4 out of 4 stars
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Toni the Superhero by R. D. Base introduces the youngest readers—and their parents—to a superhero like none other. When he isn’t out saving the world, Toni likes to do a lot of different things, including spending time with his friends and family and helping out around the house. And Toni is so terrific that he does everything with a smile.
This book is designed perfectly for early readers. There is one simple sentence per page and each sentence starts with the phrase “Toni likes…” This is important for new readers because keeping things simple helps them reach the goal of mastering the text and turning to the next page!
For those who are old enough to start reading on their own, the vibrant illustrations by Debbie Hefbe give readers a clue to what Toni is doing. For those reading along with a more advanced reader, the pictures provide interesting visuals to spark the kind of questions and observations that help children engage in discussions about what they’re reading. For instance, what game is Toni playing with his friends? What games do you like to play? What food is Toni eating? Do you like those foods?
I think one of the great things about this book is that Toni is African American. I believe every child should be able to read stories about people who look just like them. I also believe every child should read stories about people who are different from them. It is never too early—or too late—to learn that real-life superheroes come in all shapes, sizes, races, and genders.
In this book, we also see that Toni has friends of different genders and races. Even though this diversity is only seen through the illustrations—not the text—it’s wonderful that the author and illustrator decided to be so intentional about placing Toni in inclusive settings. Again, it’s never too early to learn how to play well with everyone.
There might be some confusion about exactly what Toni’s superpowers are. Toni seems to be flying in the picture on the back cover. And he’s wearing a spiffy superhero costume in most of the other illustrations. But he doesn’t display any typical superpowers. He isn’t faster than a speeding bullet or more powerful than a locomotive. He doesn’t seem to have any magical powers or a special utility belt full of gadgets that make it easier to do his chores. Toni seems to be just an ordinary boy doing ordinary things. But maybe that’s the best part of the story.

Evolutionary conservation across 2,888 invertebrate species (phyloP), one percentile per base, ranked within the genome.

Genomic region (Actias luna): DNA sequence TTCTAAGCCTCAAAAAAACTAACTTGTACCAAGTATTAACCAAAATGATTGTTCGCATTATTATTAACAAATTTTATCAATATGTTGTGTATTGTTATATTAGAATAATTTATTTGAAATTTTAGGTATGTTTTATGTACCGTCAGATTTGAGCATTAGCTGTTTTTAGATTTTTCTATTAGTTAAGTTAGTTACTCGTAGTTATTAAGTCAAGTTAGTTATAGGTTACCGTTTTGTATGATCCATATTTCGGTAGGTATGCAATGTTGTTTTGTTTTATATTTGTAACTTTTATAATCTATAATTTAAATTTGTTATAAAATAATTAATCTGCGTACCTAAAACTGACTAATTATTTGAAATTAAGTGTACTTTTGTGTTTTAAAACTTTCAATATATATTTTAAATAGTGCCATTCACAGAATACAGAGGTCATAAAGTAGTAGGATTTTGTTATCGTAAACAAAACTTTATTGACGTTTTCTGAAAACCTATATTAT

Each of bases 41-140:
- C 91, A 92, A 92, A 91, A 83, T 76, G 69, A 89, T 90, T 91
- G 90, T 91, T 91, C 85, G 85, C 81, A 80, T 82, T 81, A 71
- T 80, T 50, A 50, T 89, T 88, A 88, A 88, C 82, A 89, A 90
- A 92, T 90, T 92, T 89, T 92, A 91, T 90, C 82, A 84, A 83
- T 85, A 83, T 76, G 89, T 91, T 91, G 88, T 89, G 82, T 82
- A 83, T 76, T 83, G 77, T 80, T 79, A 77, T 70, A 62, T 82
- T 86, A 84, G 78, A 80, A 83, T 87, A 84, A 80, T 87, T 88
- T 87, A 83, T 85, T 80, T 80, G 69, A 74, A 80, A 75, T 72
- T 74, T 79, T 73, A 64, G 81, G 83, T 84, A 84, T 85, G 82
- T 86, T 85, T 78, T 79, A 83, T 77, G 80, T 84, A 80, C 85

I think the author is subtly showing all readers that you don't need special powers to be a superhero. You can be a superhero to your family and friends by spending time with them and helping them out in ordinary ways. In fact, maybe the willingness to work and play and help others in need—with a great big smile on your face—is the greatest superpower of all. Or maybe Toni’s greatest superpower is that he likes to read!
I give this book 4 out of 4 stars with absolutely no reservations. It’s a wonderfully illustrated picture book that’s perfectly suited for early readers and whoever is lucky enough to sit down to read with them. There are no errors in the text. One might argue that the words Superhero and Terrific do not need to be capitalized, but one might also claim that the capitalization is simply used for emphasis. At the end of the book, the author lists other titles in the Toni series. I hope all of them find places in the homes and hands of many young readers.
Toni the Superhero
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